Skip to main content

Genetic diversity in the threatened freshwater mussel Lampsilis powellii

Cite this dataset

Walters, Ashley; Taynor, Kristina; Berg, David (2021). Genetic diversity in the threatened freshwater mussel Lampsilis powellii [Dataset]. Dryad.


North America is home to the greatest share of the world’s freshwater mussel diversity; however, over 70% of its ~300 species are endangered or threatened. Lampsilis powellii, the Arkansas Fatmucket, is endemic to Arkansas and now restricted to upstream reaches of the Ouachita and Saline rivers, but the species is declining within this small range. Conservation actions such as augmenting or reintroducing populations may be necessary, but they require knowledge of the distribution of genetic variation within and among extant populations. We analyzed population structure between the South Fork Ouachita River and Saline River using a 607 base pair region of the mitochondrial COI gene and 14 microsatellites designed for Lampsilis abrupta. COI sequences showed little variation and the most common haplotype was present in both rivers. Our mtDNA sequences were indistinguishable from those of L. siliquoidea deposited on GenBank, but we were unable to make conclusions about the taxonomic distinctiveness of L. powellii. Microsatellites showed heterozygote deficiency for most loci and revealed little evidence of population structure between the two rivers. Overall, our results show low genetic diversity in L. powellii, which may reflect its small population size due to its long history of geographic isolation compounded by anthropogenic habitat destruction and fragmentation. Further genetic analyses of lampsiline taxa is needed to establish species limits for Lampsilis in the Interior Highlands.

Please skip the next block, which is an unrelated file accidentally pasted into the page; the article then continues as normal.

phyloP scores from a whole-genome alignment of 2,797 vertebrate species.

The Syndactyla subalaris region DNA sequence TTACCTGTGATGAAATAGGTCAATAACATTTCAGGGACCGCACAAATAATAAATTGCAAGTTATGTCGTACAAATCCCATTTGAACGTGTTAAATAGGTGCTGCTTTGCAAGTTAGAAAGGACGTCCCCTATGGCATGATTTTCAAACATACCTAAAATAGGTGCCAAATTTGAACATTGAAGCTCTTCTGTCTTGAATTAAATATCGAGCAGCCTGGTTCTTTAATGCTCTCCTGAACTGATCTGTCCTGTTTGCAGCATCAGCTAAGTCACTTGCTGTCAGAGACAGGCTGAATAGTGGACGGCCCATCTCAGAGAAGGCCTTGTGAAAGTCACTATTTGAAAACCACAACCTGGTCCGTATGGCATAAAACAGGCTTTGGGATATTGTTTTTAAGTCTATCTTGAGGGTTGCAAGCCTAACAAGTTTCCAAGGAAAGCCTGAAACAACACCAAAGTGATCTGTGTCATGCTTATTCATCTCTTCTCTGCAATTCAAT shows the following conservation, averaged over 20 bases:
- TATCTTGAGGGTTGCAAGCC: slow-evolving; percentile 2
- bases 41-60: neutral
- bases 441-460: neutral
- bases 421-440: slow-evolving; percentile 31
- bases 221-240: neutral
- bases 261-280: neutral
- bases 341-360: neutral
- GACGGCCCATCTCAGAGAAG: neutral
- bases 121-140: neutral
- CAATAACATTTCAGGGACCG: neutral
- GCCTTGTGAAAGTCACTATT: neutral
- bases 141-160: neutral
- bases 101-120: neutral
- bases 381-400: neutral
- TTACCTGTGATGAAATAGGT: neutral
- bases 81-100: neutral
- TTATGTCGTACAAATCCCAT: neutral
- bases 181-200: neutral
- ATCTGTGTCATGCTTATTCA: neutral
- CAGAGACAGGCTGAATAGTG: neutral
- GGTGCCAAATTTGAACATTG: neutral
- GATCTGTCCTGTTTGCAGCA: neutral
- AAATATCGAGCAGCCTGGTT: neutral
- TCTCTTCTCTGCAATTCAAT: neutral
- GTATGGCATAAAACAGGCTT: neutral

Fourteen of fifteen microsatellite primers designed for Lampsilis abrupta (Eackles and King 2002) were successfully optimized in L. powellii. Forward primers for each PCR were labeled with a 5’ fluorescent tag (6-FAM, NED, PET, or VIC) for visualization.  Microsatellite loci were amplified in 10 μL reactions using GoTaq Master Mix (Promega Corp.), 0.5 μM of fluorescently-labeled forward and reverse primer, and 10 ng of DNA template carried out under the following conditions: initial denaturing at 94 °C for 2 min; 35 cycles of 94 °C for 40 s, variable annealing temperature for 40 s (Appendix A1), 72 °C for 1 min; and a final extension at 72 °C for 5 min. Fragment analysis was performed on an ABI 3730 Genetic Analyzer with LIZ600 size standard (Applied Biosystems, Inc).